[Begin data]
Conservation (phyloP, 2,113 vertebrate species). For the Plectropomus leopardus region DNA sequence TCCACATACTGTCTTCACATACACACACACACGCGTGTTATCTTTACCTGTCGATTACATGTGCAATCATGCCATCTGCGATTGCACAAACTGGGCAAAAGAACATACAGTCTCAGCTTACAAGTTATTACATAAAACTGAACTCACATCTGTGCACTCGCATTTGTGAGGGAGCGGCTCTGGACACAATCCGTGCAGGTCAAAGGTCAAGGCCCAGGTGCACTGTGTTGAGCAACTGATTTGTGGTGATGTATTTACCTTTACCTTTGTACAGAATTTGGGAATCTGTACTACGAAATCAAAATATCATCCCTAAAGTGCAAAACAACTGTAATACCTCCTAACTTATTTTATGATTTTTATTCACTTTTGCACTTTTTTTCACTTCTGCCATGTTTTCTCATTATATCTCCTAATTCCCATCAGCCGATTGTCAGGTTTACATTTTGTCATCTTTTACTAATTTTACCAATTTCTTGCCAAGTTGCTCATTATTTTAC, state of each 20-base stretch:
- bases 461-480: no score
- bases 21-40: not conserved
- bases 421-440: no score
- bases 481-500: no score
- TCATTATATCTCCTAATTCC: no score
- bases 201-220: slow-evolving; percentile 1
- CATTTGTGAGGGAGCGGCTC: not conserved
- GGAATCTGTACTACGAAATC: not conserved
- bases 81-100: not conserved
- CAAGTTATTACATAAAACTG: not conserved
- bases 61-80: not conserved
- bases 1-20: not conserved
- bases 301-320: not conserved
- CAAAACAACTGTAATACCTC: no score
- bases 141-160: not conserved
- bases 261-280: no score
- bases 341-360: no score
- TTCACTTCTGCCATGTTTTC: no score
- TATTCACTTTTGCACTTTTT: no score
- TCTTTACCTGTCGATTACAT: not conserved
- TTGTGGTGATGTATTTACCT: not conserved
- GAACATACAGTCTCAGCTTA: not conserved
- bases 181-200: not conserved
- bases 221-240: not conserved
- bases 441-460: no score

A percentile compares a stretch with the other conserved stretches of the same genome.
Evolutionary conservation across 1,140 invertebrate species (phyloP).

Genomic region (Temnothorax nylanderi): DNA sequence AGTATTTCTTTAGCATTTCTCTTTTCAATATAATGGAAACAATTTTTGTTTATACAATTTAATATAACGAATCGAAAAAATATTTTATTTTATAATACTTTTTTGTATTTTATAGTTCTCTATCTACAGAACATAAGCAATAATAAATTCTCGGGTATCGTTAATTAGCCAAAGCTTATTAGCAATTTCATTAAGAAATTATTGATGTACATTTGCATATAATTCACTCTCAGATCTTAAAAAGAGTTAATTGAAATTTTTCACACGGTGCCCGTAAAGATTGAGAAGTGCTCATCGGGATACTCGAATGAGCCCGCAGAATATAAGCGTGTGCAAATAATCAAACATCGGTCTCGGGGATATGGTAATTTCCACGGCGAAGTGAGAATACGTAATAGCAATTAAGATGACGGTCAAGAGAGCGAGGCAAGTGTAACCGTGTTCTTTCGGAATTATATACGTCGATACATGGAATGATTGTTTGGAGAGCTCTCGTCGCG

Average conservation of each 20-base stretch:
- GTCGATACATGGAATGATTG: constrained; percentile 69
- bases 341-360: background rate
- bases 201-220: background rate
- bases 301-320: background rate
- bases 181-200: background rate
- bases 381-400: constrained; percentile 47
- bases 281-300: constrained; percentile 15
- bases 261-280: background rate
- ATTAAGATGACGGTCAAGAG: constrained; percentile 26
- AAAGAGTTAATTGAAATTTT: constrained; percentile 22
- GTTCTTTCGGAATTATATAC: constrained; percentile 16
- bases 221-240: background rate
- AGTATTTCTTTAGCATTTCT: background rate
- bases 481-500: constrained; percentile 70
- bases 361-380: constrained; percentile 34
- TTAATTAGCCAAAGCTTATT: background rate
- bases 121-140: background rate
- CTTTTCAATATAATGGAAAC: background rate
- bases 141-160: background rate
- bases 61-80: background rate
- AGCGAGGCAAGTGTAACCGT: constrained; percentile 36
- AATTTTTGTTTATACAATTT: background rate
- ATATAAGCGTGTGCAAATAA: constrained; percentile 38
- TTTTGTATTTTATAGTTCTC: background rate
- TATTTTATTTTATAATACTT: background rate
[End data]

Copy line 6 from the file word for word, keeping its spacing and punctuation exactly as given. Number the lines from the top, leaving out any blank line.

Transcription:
- TCATTATATCTCCTAATTCC: no score